Published on Wednesday, 14 December 2011
‘Earlier this year, agency KWP called on Resin to translate the existing art direction for Thoroughbred Racing SA into motion for a TVC. The main challenge was the heroes themselves, the Thoroughbreds.
|The horses weren't available for a shoot, although Resin could take advantage of training sessions and events. One approach was to shoot elements to composite into shots, but the challenges of lighting, camera and extensive repair work looked daunting.
So, Resin’s creative director Grant Lovering and executive producer Lincoln Wogan suggested creating them in 3D to allow the production more freedom. As an extra challenge, their treatment included slow motion to heighten the slightly surreal art direction. Lincoln explained, “The heros are the reveals of the horses in unexpected locations. The goal was to show the Thoroughbreds’ power and elegance in full flight. Slowing things down let us focus on the beauty and grace. The jockeys were either backlit or sitting outside the keylight so they recede back visually and are not overly animated, as big movements would have been a distraction.”
Resin started with a concept board to plot the narrative before creating a final storyboard from location shots. They scouted locations and filmed over two days to catch the beautiful parts of each day. “With DP Pete Hall, we worked with the ARRI Alexa for the first time and loved its ability in low light, with very little noise and excellent latitude. The post workflow, simpler than the RED, and ARRI’s LUT creation tools were a bonus for the project,” said Lincoln.
The weather wasn't too cooperative and the closing scene at first looked like a post extravaganza. They were ready to shoot by mid afternoon, but dirty looking clouds and flat light prevailed until the sun finally poked out for just 12 minutes and the crew nailed the shots. The slow motion was captured at 50fps.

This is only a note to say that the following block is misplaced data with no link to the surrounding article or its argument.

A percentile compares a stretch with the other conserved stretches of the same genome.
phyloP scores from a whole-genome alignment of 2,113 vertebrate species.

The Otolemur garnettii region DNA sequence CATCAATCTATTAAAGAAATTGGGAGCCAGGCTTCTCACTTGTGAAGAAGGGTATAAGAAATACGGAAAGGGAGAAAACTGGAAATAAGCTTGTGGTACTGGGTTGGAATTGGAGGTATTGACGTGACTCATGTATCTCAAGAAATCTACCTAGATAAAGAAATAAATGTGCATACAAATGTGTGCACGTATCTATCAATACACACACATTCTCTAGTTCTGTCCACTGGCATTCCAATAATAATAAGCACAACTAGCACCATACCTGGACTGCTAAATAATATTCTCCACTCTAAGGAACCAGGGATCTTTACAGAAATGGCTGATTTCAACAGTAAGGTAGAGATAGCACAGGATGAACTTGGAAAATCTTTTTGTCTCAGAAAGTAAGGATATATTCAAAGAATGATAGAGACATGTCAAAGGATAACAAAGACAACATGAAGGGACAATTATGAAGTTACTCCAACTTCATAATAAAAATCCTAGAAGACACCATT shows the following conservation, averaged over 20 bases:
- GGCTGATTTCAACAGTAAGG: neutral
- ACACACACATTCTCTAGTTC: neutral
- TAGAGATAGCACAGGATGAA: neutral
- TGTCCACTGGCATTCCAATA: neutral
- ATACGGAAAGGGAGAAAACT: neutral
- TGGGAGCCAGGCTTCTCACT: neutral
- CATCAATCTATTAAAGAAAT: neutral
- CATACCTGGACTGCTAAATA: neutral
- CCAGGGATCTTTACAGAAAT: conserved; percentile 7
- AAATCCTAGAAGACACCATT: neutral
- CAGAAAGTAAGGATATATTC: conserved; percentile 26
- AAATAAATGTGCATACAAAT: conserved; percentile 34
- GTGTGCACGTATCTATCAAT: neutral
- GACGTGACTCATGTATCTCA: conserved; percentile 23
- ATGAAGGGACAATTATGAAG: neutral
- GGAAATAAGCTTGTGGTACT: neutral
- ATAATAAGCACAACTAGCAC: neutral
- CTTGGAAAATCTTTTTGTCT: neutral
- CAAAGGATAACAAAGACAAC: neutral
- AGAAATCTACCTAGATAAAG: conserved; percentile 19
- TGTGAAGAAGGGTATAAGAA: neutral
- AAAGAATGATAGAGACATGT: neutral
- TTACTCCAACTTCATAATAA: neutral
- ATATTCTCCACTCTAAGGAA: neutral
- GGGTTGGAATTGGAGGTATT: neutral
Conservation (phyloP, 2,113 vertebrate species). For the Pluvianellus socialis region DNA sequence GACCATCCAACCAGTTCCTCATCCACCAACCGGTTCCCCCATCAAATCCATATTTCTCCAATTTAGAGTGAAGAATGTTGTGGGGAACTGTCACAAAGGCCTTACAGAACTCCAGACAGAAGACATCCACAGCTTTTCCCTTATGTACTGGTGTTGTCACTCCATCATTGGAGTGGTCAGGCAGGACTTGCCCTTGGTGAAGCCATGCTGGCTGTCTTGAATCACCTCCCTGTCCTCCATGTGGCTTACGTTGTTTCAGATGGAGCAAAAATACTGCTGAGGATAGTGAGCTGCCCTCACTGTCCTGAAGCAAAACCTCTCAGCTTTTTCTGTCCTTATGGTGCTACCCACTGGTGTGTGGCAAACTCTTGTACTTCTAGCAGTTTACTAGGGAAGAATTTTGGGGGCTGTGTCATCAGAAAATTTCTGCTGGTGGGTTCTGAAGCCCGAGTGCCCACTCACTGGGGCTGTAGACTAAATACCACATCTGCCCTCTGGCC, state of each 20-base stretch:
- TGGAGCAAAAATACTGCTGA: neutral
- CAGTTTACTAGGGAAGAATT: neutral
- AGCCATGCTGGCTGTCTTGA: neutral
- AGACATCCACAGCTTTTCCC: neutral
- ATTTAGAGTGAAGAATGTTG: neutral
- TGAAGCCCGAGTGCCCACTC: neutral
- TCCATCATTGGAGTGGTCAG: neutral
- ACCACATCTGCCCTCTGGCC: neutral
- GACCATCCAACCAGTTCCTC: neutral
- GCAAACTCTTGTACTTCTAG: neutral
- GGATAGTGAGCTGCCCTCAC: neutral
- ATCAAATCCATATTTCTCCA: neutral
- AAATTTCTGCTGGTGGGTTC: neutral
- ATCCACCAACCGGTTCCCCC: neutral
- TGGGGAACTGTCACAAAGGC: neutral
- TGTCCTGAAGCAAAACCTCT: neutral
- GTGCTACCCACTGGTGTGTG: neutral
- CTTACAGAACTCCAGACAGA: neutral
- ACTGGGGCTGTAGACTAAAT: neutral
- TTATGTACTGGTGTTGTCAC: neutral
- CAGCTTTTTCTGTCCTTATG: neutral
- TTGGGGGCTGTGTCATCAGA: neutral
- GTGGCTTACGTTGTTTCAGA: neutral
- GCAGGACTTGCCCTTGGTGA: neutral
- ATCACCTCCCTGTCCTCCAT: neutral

Meanwhile, Resin were building the horses and jockeys in 3D in close consultation with the client. “Producing CG horses for TRSA, people who are passionate about horses and their industry, was a challenge. We had to learn the nuances of the different breeds, consult anatomy books and footage from different sources and have some sessions with trainers, jockeys and stewards from TRSA.”
As initial images emerged, the clients clearly approved but still weren’t sure of how believable the horses would be. Fortunately, the timeframe was fairly generous, allowing time to refine details that help blend it together. Lincoln said, “We were able to locate excellent reference material for the animation team and get well articulated feedback from the client. It comes down to the ability of the animators to understand the movement and then apply it. It’s understanding the movement, rather than trying to copy movement, that makes a big difference.”
A particular challenge was the jockeys. CG people can really stand out in a bad way. They struck a balance by letting them sit back inconspicuously in the shots while the horses remain the stars. “The last shot was tweaked so the camera would sweep just above the horses. With no safety, it had to work and would certainly put our CG under the microscope when the lens gets that close. Measurements on set were enough to cover us and we had the flexibility of positioning the action to the resultant camera.”
The staple tools for the project were Maya and Nuke, including the colour grade done as part of compositing. Because the locations vary in both landscape and time from morning light to mid and late afternoon, they enhanced the natural lighting in the grade for those times of day, meanwhile completing the art direction used for styling the talent.